Mets Need To Stop Playing J.D. Davis At Third Base

For two nights in a row, J.D. Davis made errors which cost the New York Mets dearly. In back-to-back nights, his defense was a direct cause of Taijuan Walker and David Peterson being unable to navigate through five innings.

The problems with Davis at third are multi-faceted. He sometimes has difficulty hitting balls hit right at him. He doesn’t have range. While he has a strong arm, he seemingly has the yips where he is taking multiple steps before releasing the ball.

Honestly, this is a player who is crossed up right now, and it is an adventure when he is out there. Right now, his play is on par with Todd Hundley in left field or Mike Piazza at first base. Put another way, the Mets are putting a player in a position to fail, and despite Davis’ best efforts, he’s failing miserably.

This is not a direct reflection on the effort. We all saw the reports of Davis working with Gary Disarcina and Francisco Lindor. There is really nothing to doubt the effort. That said, there is every reason to doubt he can play third base or any position.

Since joining the Mets in 2019, Davis has a -19 DRS at third base. That is the worst at the position by a significant margin. In fact, on just his play at third base alone, he’s the fifth worst defender in the majors. When you include his -9 DRS in left field, he surpasses Jurickson Profar as the worst fielder in all the majors.

The Mets were attempting to hide him at third, and they thought putting him next to Lindor would help. Seeing him in action this year and over the past three years, it’s not working. It can’t work.

Also, keep in mind, the Mets are not just trying to hide Davis’ glove. Because they refused to make the hard decisions, they put Pete Alonso at first pushing Dominic Smith to left field. That put Brandon Nimmo to center. Of all those moves, Nimmo in center seems to be the only one working well. That’s the Mets getting lucky.

The Smith in left field is another factor. The Mets left side defense is atrocious. He and Davis combined are working to neutralize Lindor. Honestly, what is the point of getting Lindor if you’re going to surround him by terrible defenders? That’s like putting a great sound system in a Ford Pinto.

The bigger problem is the Mets pitching staff. We saw it with Walker and Peterson, and we will see it with Marcus Stroman. In fact, we will also see it with Jacob deGrom. The Mets have a ground ball pitching staff. That issue will further compound it self when Carlos Carrasco and Noah Syndergaard return from the IL.

Overall, the Mets have built a team based on ground ball pitching. That is why you could believe you can get away with Smith in left and Nimmo in left. That’s all well and good. However, you can’t assemble a ground ball staff and put literally take the worst defensive third baseman in the majors and make him the starter.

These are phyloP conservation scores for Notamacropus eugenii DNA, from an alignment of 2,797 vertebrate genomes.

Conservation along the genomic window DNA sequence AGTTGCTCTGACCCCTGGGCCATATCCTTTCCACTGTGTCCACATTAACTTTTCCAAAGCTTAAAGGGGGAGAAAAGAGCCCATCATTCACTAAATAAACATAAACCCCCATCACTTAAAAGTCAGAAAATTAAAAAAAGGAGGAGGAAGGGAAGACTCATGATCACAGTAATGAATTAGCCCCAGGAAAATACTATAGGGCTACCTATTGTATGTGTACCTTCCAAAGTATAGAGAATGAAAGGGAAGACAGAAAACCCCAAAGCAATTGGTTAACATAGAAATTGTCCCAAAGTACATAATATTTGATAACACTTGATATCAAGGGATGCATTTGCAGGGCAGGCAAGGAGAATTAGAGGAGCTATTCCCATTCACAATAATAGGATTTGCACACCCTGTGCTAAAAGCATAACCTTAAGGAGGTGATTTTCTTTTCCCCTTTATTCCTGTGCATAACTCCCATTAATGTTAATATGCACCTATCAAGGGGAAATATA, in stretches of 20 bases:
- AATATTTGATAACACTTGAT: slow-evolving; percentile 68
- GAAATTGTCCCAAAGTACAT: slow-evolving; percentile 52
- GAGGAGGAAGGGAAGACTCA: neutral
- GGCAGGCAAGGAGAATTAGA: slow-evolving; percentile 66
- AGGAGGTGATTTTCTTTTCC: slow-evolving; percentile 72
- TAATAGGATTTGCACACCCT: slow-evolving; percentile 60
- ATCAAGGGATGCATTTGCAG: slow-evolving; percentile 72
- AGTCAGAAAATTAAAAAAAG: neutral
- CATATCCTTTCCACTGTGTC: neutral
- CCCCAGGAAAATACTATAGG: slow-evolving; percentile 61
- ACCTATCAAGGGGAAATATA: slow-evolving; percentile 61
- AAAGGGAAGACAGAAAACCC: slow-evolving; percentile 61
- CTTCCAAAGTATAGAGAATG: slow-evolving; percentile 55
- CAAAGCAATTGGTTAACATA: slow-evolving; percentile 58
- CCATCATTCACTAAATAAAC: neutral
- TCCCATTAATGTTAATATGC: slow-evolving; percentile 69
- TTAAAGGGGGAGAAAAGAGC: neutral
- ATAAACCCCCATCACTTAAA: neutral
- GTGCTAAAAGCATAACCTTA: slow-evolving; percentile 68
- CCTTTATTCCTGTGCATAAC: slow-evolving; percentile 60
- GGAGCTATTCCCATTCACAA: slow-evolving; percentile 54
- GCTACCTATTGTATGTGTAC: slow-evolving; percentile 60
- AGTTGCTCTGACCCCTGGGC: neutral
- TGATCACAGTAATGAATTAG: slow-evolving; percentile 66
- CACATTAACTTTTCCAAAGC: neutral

The Mets decision is compounded by the fact they have Luis Guillorme, who is a great defender. We also see Guillorme is hitting to start the season. He’s a grinder who is just never going to give up. Case-in-point is Guillorme’s at-bat last night. The Mets were down 12 with two outs in the ninth, and he got a base hit after battling in a seven pitch at-bat.

Overall, when you look at how the Mets built this team, Davis cannot start. When you look at how mightily, he’s struggling, Davis cannot start. When you see his numbers over the past three years, Davis cannot start. When you see the other options available, Davis cannot start.

Yes, this is getting redundant, but then again, so is the Mets insistence on trying to make Davis an everyday player. They tried. Davis tried. It’s not working, and they are putting an entire season at risk by doing so. It’s time to make Davis the strong bench player he was always meant to be and allow Guillorme and/or Jonathan Villar play in his stead.

3 Replies to “Mets Need To Stop Playing J.D. Davis At Third Base”

  1. metsdaddy says:

    Two problems with what you said:

    1. The sample size you’re using is irrelevant

    2. McNeil is good at third.

  2. metsdaddy says:

    I can’t take this seriously.

    McNeil has already established himself as a good defender and better hitter.

    Davis has established he can’t field, and his offense is highly suspect.

    Overall, the answer is Guillorme at second, McNeil at third, and Davis at the very bottom of the depth chart.

  3. metsdaddy says:

    Try using sample sizes larger than five games

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